Annual Symposium

Tuesday, 17 November 2015

Shine Dome, Canberra

Social Insurance for the 21st Century?

Exploring pathways for a sustainable, equitable and effective welfare system

Many countries have  had social  insurance  schemes for more than  a century. The first compulsory national social insurance programs were established in Germany under chancellor Bismarck in the late  19th century.

Social Insurance has not been a major part of Australia’s welfare system despite abortive efforts in the 1920s and 1930s to introduce such schemes. However, over the last several decades major

Additions to the Australian health and welfare systems have included Medicare and the national disability insurance (NDIS) scheme, and interest in introducing additional schemes persists.

Where we now, and where are we headed?

Download 2015 Symposium Panel Presentations

More about the 2015 Symposium

An assessment of social insurance schemes is timely in both the international and Australian contexts. Some countries are making efforts to roll back some social insurance schemes, often encountering spirited resistance, while others are introducing new ones. In Australia, both Medicare and the NDIS are widely supported while some voices can be heard in support, for example, of long-term  care, unemployment and other types of social insurance. Debates about the future equity and sustainability of health and welfare systems are necessarily incomplete without a serious discussion about the design, impacts and sustainability of social insurance schemes.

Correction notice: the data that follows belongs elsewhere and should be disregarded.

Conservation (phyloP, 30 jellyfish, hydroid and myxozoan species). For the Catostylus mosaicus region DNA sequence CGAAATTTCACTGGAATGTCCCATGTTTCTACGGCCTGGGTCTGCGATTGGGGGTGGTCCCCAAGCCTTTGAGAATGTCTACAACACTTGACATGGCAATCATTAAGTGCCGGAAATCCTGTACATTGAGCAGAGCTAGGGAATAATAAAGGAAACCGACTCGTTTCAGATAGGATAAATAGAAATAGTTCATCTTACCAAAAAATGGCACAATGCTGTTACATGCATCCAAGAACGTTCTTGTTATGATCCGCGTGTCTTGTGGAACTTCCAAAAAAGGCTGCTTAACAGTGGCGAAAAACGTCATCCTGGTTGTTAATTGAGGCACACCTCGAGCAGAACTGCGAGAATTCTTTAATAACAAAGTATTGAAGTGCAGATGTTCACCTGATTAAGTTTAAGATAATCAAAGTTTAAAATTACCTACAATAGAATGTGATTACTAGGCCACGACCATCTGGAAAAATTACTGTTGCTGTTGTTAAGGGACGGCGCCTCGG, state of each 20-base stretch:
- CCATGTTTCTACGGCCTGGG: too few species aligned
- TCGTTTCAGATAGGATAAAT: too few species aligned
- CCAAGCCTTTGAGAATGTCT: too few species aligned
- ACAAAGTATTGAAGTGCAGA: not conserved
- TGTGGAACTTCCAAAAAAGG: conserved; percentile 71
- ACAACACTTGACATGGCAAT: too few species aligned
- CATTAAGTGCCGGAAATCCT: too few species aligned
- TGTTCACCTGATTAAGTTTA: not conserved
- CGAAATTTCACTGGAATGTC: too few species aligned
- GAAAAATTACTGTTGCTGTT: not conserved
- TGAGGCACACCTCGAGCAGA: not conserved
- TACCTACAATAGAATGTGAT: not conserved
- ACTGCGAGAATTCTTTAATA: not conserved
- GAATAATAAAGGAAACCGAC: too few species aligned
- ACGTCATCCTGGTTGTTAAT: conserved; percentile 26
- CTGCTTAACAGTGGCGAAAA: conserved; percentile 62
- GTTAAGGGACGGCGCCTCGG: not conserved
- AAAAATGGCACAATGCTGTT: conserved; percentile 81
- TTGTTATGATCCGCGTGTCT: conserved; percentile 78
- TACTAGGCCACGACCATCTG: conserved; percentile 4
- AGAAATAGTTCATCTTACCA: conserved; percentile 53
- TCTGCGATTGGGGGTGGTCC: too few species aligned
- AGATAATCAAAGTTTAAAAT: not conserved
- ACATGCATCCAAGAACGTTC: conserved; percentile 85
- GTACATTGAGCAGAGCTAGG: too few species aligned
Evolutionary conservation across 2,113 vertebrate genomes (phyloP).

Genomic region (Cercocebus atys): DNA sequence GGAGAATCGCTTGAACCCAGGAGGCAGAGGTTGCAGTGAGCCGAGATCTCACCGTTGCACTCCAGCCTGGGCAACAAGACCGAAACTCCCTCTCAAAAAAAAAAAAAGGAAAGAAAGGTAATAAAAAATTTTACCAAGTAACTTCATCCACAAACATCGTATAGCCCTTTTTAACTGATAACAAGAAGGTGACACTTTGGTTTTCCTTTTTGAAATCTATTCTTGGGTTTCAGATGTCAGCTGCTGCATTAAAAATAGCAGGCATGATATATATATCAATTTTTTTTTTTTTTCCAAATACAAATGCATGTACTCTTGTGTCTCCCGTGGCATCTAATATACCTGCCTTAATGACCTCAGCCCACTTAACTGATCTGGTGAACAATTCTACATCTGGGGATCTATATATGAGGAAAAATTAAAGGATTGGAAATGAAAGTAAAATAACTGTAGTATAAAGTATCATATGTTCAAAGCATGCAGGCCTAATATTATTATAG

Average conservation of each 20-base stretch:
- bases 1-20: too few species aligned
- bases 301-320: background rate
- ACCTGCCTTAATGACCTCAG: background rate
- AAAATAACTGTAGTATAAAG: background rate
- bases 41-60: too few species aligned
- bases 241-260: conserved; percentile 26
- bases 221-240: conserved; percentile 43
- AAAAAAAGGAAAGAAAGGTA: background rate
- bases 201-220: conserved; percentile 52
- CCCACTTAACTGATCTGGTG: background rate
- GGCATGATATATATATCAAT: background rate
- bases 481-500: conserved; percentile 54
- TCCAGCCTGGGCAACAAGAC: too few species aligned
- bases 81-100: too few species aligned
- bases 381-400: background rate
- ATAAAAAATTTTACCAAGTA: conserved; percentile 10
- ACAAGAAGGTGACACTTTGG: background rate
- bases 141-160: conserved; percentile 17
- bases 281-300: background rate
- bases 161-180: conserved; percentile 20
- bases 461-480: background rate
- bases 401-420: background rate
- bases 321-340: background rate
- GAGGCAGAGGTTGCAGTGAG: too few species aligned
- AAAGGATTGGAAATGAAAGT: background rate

The Academy of the Social Sciences in Australia’s 2015 Symposium—Social Insurance for the 21st Century? Exploring pathways for a sustainable, equitable and effective welfare system promises to provide an informed and lively discussion on aspects of national and international social insurance schemes. Past and contemporary  experience and current priorities will be assessed, and advice from Australian and leading international experts in the field will provide Australia’s researchers and policy makers with valuable insights for ongoing reform in Australia’s welfare system.

For more information, please contact:
Mrs Sunita Kumar
Manager, Public Forums and Communication
sunita.kumar [at]
+61 .2 62491788